The members of Baltimore-based quartet Ponytail aren't big fans of lyrics. Instead, lead singer Molly Siegel shrieks and chants broken syllables over Ken Seeno and Dustin Wong’s dueling guitars and Jeremy Hyman’s whirring drums. Though the band’s second album, Ice Cream Spiritual, has raked in accolades, these former art school classmates remain completely unassuming in their approach. As Ponytail—who performs tonight at DC9—prepares to kick off its biggest U.S. headlining tour yet, Hyman talked to Decider about playing with strangers, the benefits of having an artistic background, and why Baltimore rules.
Decider: You and your bandmates started Ponytail for an assignment while you were all visual arts students at MICA. How did the band evolve out of that?
Jeremy Hyman: We actually wrote our first song at our first rehearsal, but Molly didn’t really know what she was doing—she had these performance ideas but no musical training. Michael [Petruzzo, former member] showed her these singers in Brazil who do these wild vocalizations over rock music. That’s where it started, for her, anyway. We would start with an idea like, “Oh, I want to use this Black Sabbath riff.”
D: Was it hard initially creating music together as strangers?
JH: If you don’t know a person and you jump into a project, it can feel a lot fresher and easier. It was probably more fun to write that music in the year we didn’t know each other, in a way. Since then, I think we have stronger opinions. We can get a little heavier. I’m really fond of those whimsical moments in the beginning when we could base a song off something so dumb. It was just as fulfilling as hearing your favorite song—it was that exciting to us.
D: Do you attribute any of your success since then to your Baltimore origins?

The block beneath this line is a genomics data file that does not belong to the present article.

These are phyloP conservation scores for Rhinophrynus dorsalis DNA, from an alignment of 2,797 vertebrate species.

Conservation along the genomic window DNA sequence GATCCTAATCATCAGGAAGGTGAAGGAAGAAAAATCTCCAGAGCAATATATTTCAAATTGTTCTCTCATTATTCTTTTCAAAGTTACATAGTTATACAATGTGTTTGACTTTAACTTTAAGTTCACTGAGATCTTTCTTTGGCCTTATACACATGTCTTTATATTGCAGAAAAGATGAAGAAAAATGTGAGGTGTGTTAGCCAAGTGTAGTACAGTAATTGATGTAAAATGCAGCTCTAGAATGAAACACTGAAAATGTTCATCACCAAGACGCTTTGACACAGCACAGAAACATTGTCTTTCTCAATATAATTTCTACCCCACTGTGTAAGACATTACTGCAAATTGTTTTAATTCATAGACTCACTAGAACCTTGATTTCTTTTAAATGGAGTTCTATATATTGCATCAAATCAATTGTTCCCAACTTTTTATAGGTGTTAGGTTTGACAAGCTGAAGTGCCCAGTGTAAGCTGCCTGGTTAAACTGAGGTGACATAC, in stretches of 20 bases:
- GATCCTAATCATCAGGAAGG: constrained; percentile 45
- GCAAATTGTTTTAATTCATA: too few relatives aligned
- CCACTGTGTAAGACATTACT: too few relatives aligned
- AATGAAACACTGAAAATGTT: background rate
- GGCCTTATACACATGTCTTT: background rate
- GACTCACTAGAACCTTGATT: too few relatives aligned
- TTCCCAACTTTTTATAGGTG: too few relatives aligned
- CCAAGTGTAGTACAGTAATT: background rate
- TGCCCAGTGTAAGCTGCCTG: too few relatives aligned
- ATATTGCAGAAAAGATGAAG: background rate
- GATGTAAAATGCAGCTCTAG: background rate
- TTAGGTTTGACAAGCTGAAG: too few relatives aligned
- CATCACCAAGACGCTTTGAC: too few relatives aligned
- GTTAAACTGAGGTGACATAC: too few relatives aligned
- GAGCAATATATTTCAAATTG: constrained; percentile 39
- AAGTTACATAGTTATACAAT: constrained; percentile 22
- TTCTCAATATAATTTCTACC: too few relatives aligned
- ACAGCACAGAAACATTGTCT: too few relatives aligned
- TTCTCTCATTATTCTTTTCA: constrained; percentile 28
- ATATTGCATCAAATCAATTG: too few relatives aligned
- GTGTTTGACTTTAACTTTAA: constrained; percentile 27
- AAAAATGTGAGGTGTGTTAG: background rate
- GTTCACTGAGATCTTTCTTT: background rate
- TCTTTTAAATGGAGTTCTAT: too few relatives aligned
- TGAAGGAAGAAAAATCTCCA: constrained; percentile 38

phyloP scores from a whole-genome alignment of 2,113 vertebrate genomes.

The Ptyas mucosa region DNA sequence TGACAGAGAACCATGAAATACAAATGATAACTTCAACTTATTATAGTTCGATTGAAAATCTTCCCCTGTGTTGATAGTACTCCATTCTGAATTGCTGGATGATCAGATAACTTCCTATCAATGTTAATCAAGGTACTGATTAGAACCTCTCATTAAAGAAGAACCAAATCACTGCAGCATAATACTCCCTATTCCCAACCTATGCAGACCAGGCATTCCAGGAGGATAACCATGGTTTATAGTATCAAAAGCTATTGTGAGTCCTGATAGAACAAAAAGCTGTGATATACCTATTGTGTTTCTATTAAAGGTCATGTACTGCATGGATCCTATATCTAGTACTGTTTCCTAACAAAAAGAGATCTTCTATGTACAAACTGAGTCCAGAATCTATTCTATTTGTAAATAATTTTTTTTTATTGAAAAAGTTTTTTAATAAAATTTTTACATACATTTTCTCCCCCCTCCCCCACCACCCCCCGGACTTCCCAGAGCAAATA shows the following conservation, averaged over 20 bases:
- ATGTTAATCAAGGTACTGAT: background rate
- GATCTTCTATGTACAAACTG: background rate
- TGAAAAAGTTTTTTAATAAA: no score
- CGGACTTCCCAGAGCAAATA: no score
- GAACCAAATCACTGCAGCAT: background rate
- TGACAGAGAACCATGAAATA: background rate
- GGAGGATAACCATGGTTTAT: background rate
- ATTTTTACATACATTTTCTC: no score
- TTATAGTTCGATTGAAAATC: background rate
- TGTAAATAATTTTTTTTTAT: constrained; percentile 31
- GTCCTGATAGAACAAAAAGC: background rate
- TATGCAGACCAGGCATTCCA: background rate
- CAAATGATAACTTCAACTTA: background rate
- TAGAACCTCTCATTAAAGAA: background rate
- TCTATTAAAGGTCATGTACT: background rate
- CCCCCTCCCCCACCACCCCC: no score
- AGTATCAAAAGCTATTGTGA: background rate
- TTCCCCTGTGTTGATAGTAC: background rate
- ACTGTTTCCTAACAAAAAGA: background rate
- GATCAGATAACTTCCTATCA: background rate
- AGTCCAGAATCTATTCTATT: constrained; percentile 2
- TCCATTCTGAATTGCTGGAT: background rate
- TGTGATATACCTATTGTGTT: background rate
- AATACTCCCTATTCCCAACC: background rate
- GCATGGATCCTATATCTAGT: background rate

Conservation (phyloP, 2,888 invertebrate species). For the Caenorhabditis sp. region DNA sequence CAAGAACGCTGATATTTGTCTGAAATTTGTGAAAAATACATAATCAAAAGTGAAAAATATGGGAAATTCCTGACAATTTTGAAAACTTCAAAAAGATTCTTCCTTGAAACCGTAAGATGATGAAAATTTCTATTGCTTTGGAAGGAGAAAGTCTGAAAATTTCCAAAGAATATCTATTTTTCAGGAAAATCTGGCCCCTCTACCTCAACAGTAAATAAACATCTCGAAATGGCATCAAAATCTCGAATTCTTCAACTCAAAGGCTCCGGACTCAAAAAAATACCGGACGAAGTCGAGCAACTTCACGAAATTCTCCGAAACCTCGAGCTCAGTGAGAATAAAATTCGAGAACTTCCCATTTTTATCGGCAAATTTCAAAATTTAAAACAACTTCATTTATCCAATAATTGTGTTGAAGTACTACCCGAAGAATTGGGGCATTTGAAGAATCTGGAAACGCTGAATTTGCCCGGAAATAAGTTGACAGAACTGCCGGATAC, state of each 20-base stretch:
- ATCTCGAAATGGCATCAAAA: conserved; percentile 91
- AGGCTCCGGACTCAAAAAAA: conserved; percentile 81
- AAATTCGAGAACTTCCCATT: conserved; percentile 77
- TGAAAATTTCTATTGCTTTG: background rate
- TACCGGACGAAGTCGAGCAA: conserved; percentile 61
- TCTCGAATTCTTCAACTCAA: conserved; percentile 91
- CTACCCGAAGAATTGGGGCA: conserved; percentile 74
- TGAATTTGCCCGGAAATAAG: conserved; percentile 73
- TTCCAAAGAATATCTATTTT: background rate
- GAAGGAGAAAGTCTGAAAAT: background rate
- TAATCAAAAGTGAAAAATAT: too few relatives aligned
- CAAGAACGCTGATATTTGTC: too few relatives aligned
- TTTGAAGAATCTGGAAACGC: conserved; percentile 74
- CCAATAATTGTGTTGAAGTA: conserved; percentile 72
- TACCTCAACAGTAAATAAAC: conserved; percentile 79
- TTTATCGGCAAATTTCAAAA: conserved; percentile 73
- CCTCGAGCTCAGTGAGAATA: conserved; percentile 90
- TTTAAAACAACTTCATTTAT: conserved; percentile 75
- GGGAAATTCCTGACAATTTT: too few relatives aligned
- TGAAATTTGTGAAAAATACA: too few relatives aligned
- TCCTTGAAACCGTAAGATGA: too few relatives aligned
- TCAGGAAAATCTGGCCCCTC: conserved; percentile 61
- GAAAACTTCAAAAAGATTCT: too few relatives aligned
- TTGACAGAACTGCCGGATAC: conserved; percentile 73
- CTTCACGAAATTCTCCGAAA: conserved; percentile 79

JH: Baltimore is awesome. It’s so much slower than most cities, I’d say. It’s isolated, but not to this extreme or depressing point, which is a really great place for making art—you can be alone, but then you can show it to people. There were a lot of bands that came up at the same time, and we were playing these really weird shows together that wouldn’t make sense in any other city. It isn’t that weird that we’d be playing with, you know, Beach House and a noise band like Nautical Almanac. People came and had a great time, so that’s part of the charm of the city.
D: Your shows are known for being completely off the wall. Was it a conscious decision to make them so crazy?
JH: It’s totally just been natural. I don’t think anyone ever plays crazier than they feel. In a way, even though it seems unnatural the way we act onstage, it’s weird because that feels natural only when we’re onstage. I remember someone once asked us if we were like that all the time. If we acted like we do when we’re onstage all the time... No one could stand us!
D: Does the audience respond well to those kinds of antics?
JH: There are places in Europe where people simply do not want to rock out, but they're still having fun, and that's cool. We're going crazy playing, and there are these people enjoying themselves by simply sitting there. I really wish someone could film that—a bunch of people sitting in chairs and us playing really loud. Emotions are really funny.
D: It sounds like you’re still highly influenced by your artistic backgrounds. How do your music and art inform one another?
JH: We’re pretty all over the place. I was a painting major, but that didn’t really mean anything. We kind of do everything [and] anything that’s called for. We were actually driving through Texas once, and we saw these cars stabbed into the ground, and we were like, isn't that the Cadillac Ranch? And it was! Dustin took a photo that ended up being the insert for the new vinyl. I feel like I use the same ideas for the band that I do in my art.